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Thursday 16-Feb-2012 (1034 hrs CST)

National Organisation for Fetal Alcohol Syndrome abd Related Disorders
 

MEDIA RELEASE

URGENT NEED TO ADDRESS THE PREVENTION AND SUPPORT OF FETAL ALCOHOL SPECTRUM DISORDER - A LIFETIME CONDITION

16 February 2012:

Australia’s peak body representing parents, carers and others affected by Fetal Alcohol Spectrum Disorder (FASD) has called on the Federal Government to take comprehensive steps to address the single largest most undiagnosed and unrecognised cause of disability in the Australian community.

The National Organisation for Fetal Alcohol Syndrome and Related Disorders (NOFASARD) newly appointed National Program Coordinator, Vicki Russell, said that any strategy to tackle FASD must acknowledge that an individual exposed to alcohol before birth, and who experiences adverse fetal outcomes, will live with the disabilities for life.

"The community doesn’t understand that FASD is a lifetime condition. The impact for those with FASD, including their families, and carers is devastating," Ms Russell said.

NOFASARD’s submission to the Parliamentary Inquiry into Foetal Alcohol Spectrum Disorders calls for FASD to be recognised as a national registered disability, and underlines that the current failure to provide proper services for individuals with FASD is unacceptable.

"Those living with FASD, their parents, families and carers are doing it tough. It is one thing for a parent or carer to be managing misunderstood behaviours in a child; it is quite another to be ignored or blamed and denied the services they need and deserve," Ms Russell said.

NOFASARD’s submission also stresses the critical importance of a national prevention plan incorporating both a national education campaign together with mandatory alcohol warning labels.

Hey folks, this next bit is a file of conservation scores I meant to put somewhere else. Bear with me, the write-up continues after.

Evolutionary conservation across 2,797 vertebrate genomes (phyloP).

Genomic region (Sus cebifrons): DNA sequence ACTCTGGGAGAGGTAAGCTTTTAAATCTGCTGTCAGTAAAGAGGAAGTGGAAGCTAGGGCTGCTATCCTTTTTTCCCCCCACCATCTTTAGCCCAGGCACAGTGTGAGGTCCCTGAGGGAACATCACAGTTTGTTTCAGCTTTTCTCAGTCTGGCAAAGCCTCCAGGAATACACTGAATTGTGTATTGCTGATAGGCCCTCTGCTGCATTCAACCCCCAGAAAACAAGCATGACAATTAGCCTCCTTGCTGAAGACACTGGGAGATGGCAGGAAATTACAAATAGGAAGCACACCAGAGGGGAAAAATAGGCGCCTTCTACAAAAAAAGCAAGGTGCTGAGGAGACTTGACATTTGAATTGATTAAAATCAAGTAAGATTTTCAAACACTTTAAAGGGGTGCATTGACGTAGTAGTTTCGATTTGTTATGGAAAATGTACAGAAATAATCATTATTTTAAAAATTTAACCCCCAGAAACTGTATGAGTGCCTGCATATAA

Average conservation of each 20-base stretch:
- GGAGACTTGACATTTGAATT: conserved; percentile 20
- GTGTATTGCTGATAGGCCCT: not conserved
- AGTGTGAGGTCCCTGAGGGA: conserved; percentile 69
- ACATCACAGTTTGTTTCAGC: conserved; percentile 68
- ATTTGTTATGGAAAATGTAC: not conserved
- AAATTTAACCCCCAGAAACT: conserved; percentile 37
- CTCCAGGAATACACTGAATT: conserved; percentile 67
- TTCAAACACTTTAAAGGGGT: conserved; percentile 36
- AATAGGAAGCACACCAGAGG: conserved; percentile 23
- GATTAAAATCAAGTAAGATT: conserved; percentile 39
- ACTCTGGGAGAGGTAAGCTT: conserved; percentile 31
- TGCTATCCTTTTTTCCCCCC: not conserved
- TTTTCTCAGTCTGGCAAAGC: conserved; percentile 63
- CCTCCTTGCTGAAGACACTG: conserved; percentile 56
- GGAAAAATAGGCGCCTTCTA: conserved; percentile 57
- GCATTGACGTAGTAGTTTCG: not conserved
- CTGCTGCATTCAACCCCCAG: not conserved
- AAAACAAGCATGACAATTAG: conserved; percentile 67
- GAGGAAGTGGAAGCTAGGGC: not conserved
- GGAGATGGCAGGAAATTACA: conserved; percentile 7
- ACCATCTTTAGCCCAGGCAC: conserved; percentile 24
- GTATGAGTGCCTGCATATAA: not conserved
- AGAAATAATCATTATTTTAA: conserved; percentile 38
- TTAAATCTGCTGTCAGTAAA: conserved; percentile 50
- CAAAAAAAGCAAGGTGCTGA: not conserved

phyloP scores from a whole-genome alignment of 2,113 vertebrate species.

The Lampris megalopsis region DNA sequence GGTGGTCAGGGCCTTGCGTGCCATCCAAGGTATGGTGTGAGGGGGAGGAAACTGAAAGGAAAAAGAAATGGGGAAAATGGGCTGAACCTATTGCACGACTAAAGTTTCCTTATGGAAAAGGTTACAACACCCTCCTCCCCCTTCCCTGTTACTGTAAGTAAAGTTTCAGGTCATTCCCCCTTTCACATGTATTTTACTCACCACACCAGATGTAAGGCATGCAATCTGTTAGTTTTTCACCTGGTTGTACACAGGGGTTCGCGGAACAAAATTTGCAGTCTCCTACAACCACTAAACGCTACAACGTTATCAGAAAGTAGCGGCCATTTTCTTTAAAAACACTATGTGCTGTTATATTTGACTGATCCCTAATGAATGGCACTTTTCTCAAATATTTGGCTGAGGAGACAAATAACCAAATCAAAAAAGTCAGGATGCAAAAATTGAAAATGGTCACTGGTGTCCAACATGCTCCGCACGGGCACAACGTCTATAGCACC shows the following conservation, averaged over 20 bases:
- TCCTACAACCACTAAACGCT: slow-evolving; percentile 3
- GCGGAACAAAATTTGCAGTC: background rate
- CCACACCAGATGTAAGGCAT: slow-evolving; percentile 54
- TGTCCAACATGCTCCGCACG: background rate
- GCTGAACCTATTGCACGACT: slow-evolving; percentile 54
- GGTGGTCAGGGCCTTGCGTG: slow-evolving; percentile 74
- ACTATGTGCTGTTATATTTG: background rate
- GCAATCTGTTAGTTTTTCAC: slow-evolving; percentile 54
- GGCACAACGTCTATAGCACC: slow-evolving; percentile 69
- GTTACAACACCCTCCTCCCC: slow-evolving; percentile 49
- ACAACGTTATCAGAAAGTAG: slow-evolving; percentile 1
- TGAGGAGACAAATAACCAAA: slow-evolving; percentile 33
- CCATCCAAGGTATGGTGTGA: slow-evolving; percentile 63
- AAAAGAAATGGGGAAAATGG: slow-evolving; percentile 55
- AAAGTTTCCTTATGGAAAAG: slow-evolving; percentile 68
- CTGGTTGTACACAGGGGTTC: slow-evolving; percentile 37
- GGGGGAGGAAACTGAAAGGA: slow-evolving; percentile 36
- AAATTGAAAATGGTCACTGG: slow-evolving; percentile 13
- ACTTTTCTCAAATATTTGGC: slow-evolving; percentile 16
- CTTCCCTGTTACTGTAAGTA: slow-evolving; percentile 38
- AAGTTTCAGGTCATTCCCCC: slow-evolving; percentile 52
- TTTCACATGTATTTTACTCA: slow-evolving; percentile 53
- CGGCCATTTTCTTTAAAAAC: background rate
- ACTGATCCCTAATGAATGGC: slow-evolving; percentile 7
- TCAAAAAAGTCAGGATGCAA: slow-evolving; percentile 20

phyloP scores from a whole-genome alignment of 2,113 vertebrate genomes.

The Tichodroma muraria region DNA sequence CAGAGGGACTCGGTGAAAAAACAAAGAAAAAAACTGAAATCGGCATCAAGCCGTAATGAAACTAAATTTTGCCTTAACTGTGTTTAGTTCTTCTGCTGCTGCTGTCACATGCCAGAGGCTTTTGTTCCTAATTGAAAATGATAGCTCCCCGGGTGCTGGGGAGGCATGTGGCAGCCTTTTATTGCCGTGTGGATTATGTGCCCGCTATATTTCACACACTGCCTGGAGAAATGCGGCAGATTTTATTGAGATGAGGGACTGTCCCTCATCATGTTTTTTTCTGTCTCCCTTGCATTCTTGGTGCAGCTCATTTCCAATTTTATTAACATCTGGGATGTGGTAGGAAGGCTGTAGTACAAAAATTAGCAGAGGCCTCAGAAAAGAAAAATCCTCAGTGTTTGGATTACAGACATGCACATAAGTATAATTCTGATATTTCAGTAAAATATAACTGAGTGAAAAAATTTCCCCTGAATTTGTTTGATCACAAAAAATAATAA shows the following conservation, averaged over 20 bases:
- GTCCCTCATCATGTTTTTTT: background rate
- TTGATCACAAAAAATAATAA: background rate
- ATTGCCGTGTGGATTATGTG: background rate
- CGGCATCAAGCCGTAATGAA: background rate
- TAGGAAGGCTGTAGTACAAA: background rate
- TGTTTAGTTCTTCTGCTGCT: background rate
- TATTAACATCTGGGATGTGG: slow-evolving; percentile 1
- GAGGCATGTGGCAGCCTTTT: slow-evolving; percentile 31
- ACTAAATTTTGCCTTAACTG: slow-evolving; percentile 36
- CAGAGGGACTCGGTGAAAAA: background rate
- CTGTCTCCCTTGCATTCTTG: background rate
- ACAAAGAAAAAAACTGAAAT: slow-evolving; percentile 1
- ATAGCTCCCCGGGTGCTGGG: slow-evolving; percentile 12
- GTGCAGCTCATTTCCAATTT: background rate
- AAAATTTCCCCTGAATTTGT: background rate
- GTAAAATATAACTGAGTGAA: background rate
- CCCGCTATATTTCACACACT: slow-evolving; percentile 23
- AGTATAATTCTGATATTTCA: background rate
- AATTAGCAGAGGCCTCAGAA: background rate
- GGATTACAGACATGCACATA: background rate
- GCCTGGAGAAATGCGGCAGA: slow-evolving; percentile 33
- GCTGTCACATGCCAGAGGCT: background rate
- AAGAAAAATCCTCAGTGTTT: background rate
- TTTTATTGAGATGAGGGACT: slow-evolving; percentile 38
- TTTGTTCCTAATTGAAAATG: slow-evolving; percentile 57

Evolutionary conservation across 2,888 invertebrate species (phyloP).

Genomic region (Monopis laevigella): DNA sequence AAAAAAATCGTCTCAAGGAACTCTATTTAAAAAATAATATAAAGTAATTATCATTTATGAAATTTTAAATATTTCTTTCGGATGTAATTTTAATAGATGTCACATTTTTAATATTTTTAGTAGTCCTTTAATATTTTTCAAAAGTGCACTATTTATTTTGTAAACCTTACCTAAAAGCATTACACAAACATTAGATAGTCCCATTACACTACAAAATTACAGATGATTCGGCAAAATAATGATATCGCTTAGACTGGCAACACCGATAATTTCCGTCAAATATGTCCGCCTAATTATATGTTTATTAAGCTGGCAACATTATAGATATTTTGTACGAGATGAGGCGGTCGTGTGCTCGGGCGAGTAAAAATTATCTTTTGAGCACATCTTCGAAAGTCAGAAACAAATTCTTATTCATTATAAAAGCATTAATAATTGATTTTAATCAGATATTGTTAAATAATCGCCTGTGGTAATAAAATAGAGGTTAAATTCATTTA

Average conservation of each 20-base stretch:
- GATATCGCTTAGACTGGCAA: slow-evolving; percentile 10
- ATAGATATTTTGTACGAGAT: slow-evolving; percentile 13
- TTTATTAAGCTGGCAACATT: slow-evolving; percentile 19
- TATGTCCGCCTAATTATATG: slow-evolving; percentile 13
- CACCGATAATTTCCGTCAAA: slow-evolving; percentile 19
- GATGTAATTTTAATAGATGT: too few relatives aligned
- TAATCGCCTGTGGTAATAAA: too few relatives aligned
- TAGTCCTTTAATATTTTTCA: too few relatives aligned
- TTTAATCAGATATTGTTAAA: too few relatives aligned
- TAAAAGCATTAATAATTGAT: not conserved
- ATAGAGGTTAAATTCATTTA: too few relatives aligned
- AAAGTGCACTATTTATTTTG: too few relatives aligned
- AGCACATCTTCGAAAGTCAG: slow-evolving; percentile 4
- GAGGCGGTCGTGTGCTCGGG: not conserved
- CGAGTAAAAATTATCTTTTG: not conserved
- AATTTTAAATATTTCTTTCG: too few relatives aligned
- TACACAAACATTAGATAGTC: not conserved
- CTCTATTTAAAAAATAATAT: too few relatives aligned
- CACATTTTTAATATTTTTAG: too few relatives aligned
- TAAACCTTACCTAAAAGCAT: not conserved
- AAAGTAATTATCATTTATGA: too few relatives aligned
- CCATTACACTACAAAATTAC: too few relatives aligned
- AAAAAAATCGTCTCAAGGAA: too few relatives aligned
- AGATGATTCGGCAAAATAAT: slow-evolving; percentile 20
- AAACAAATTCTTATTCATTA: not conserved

"FASD is the most common preventable cause of birth defects in Australia, yet we still have no national prevention strategies to inform people of the risks of alcohol consumption during pregnancy", Ms Russell said.

The national education campaign would focus on gender specific education programs for girls and women on alcohol use and would inform all pre-conceiving and pregnant parents of the risks of alcohol use in pregnancy.

Visible, mandatory warning labels would feature on all alcohol beverage products sold in Australia, on all alcohol product advertising in Australia and at all points of sale.

Ms Russell sees the government inquiry as an important first step in recognising the critical gaps that exist in the prevention and management of FASD.

"NOFASARD works on the frontline. Every day we witness the very real impact and toll on those living with FASD, and those caring for them. Much more needs to be done to address their needs and I urge the inquiry to take swift and decisive action," Ms Russell said.

Vicki Russell is available for interview.

Media Contact: Vicki Russell 03 6442 3322 or 0400 133 107

 

 

 

 


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